Diversity Council Australia has found measures to promote gender equity in the workplace have failed dismally at getting more women into leadership roles. The independent council, which advises businesses, has reviewed current measures including mentoring and found they have not worked.
It has also found gender stereotypes persist and that women are still used as scapegoats for structural problems in the workplace.
“If we did nothing at the moment, with current practices that are in place, it would take about 177 years to reach gender equity in our workplaces – which is pretty unacceptable,” the council’s Lisa Annese said.
Ms Annese says unless methods such as career path sponsoring are widely adopted, women will will remain under-represented in executive ranks.
“Relying on the ‘pipeline’ of women leaders to reach the top, thinking that merit alone will solve the issue, adopting programs that aim to ‘fix women’ and blaming them for not ‘leaning in’ enough have not and will not change the picture,” she added in a statement.
“In contrast, the evidence shows that other initiatives – in particular actively sponsoring women into leadership positions, addressing bias at every level, adopting broader definitions of what leadership looks like, and public accountability via reporting on measurable outcomes – will actually deliver results.”
Ms Annese says research shows many current leadership models are based on male stereotypes and need to be redefined.
“Conventional wisdom says that the best leaders have good ‘cultural fit’, ‘executive presence’, gravitas, and need to be ‘ideal workers’ available 24/7 but these stereotypes not only favour men but actively work against women,” she said.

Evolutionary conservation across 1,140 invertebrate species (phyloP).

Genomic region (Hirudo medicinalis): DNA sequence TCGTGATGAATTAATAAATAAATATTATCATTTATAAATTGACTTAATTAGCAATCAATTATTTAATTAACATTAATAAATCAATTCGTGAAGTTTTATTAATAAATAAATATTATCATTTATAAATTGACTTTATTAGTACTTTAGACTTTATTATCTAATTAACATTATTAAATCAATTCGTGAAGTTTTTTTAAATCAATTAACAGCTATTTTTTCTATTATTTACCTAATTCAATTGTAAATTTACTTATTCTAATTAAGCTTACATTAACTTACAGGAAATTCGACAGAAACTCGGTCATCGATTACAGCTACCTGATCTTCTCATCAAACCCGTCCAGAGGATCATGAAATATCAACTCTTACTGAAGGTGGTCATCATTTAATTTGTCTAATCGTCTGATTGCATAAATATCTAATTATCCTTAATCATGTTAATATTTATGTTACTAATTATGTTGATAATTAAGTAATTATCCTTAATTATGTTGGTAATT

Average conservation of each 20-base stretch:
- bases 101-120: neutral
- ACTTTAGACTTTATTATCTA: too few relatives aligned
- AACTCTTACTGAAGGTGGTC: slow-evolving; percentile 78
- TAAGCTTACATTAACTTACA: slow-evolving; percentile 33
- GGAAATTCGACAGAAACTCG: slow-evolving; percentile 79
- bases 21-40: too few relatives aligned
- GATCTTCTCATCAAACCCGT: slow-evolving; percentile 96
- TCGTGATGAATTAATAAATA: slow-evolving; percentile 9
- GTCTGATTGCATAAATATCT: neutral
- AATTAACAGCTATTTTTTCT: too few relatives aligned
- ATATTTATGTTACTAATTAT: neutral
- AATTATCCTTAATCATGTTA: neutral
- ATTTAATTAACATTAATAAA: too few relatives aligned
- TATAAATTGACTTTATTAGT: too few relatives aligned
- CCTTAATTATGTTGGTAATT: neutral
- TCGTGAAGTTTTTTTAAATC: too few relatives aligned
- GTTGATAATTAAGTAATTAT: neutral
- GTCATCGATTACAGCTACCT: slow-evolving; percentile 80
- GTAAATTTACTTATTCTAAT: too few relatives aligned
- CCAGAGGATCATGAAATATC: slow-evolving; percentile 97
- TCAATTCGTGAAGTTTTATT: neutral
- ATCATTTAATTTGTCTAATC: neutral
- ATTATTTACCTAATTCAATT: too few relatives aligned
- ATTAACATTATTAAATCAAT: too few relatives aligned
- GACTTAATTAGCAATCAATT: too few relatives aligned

“As just one example, women’s voice pitch, height and physical build can interfere with perceptions of their executive presence and authority.
“Just as importantly, these are also not necessarily the best measures of leadership capability.
“For example, research shows that introverts can be just as, and sometimes more effective as leaders than extroverts, caregivers make better people managers, and women in flexible roles are the most productive employee segment. It also clearly demonstrates that diverse perspectives add real value – a value lost when ‘cultural fit’ is relied upon.”
What does not work, according to the Diversity Council:
- The ‘pipeline theory’ that says gender balance will be achieved over time now that there are more women entering the workforce and moving into more senior roles
- Formal talent management programs that ignore gender
- A focus on promoting ‘meritocracy’ (the council says this results in gender biased decision-making and favours men)
- Asking women to ‘lean in’ more (the council says they are already ambitious and leaning in, and men benefit more from leaning in than women).
Instead, the council wants to see:
- ‘Gender conscious’ initiatives such as targeted recruitment programs and women’s leadership development
- Fixing the culture by moving away from the ‘deficit model’ that says women are the problem
- Sponsorship (which is associated with women’s advancement) rather than mentoring (which develops women but does not lead to their advancement)
- Addressing bias of all kinds (conscious, unconscious, individual, organisational)
- Targets and public accountability as well as a dedicated diversity function
- Adopting a broader, more gender inclusive (and effective) definition of leadership capability.
First published: 4th August 2014
Source: ABC News